Monthly Archives: June 2009

Norms of Reciprocity

Social Marketing Doesn’t Rely on Social Media

Do you believe human beings share certain fundamental traits that define “being human”?

If so, do you believe that human beings tend to behave in certain ways under certain circumstances?

If so, do you then believe since human behavior has these tendencies, it can often be predicted?

If so, then do you think perhaps the study of Psychology and Sociology might provide you some clues to creating successful businesses, campaigns, products, and services?  While your friends and competitors are all iterating their way into oblivion?

On the web, time and time again, we see the same themes repeating.  Yet with each introduction of a new technology, these themes tend to be treated like a new discovery, even though the theme has been well established in the past.

Norms of Reciprocity is a constant human theme.  You may know the expression of these norms as “Sharing”.  Web old timers will probably recognize this idea as “Give, then Take” from the I-Sales discussion list as early as 1995.  In various forms, this theme goes back to the beginning of human history, all the way back to the handshake and other greeting gestures.  This same theme is embedded in countless Religions all over the world: “Do onto others as you would wish them do onto you”.  At least a couple centuries old, this idea.

Norms of Reciprocity simply means this: When you do something nice for a human being, help them in some way, this human tends to feel Gratitude towards “the doer” and tends to do something nice back.  Gratitude drives the desire to Reciprocate, because it’s just what humans do, it’s normal, a “norm”.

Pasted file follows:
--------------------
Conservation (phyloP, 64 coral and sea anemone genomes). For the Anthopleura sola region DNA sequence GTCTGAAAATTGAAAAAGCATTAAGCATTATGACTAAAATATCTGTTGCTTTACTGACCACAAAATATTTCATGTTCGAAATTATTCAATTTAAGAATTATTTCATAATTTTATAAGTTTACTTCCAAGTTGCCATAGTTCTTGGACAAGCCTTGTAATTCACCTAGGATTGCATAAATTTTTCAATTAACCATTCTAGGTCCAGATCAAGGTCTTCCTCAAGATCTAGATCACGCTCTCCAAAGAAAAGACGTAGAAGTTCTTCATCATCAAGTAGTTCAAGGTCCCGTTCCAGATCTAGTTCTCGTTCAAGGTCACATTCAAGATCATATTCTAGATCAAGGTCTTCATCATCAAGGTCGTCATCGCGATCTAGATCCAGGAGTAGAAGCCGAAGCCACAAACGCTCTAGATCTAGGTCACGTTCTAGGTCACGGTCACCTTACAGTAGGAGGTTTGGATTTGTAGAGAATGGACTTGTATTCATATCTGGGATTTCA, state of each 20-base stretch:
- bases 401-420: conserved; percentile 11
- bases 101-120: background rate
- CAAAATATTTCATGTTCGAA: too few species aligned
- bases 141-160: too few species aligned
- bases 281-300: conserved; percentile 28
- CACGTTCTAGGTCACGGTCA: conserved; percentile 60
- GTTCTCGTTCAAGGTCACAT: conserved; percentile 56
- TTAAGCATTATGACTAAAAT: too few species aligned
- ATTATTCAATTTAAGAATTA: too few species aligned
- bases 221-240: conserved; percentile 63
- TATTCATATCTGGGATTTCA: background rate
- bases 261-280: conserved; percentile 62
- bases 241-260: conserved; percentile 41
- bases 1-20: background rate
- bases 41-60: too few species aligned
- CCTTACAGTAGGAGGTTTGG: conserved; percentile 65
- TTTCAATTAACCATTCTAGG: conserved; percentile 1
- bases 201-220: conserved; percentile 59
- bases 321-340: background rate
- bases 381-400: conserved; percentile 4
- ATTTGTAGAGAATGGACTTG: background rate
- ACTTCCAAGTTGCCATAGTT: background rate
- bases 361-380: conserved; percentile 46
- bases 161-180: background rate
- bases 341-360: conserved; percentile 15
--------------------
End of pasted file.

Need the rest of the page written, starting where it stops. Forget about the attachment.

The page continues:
Norms of Reciprocity.

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Analyze, Not Justify

Does this issue affect the Web Analytics Maturity Model?

A conference call with a Potential Client last week jogged my memory on a couple of events that happened during the flurry of Web Analytics conferences this Spring.  Here’s a portion of the call…

PC: “We’ve tried proving the profitability of our Marketing efforts and can’t seem to get the numbers working correctly.  So Jim, what we’d like you to do is take all this data we have, and justify the Marketing decisions we’ve made by proving out the ROI.”

Jim: “I’m sorry, did you say justify?  To me, justify means “find a way to prove it works”.  Is that what you are asking me to do?  Wouldn’t it be more beneficial to analyze the results, and then optimize your Marketing based on these results?”

PC: “Jim, around here we’re pretty clear our Marketing works, and Management knows this.  But Finance is asking for some backup, some numbers to justify the spend, not to analyze it.  We don’t need analysis, we need your ‘expert credibility’ to help us out with this.”

Jim: “I see,” thinking this is not a job I’m going to enjoy.  It’s the old ‘buy an outside expert’ routine, which I detest.

PC: “Jim, the team is united behind this mission, are you on board?”

Jim: “Well, perhaps I could be on board, as long as what you want is an analysis, which may also justify the decisions you have made.  But it might not, so I just want to be clear on what…”

PC: “You  know what Jim?  I don’t feel we’re going to have a fit here, I’m getting you’re not a team player.  Thanks for your time”.  CLICK

Sigh.  I’m actually grateful they hung up, I really dislike explaining to people why I won’t work with them.

Continue reading Analyze, Not Justify

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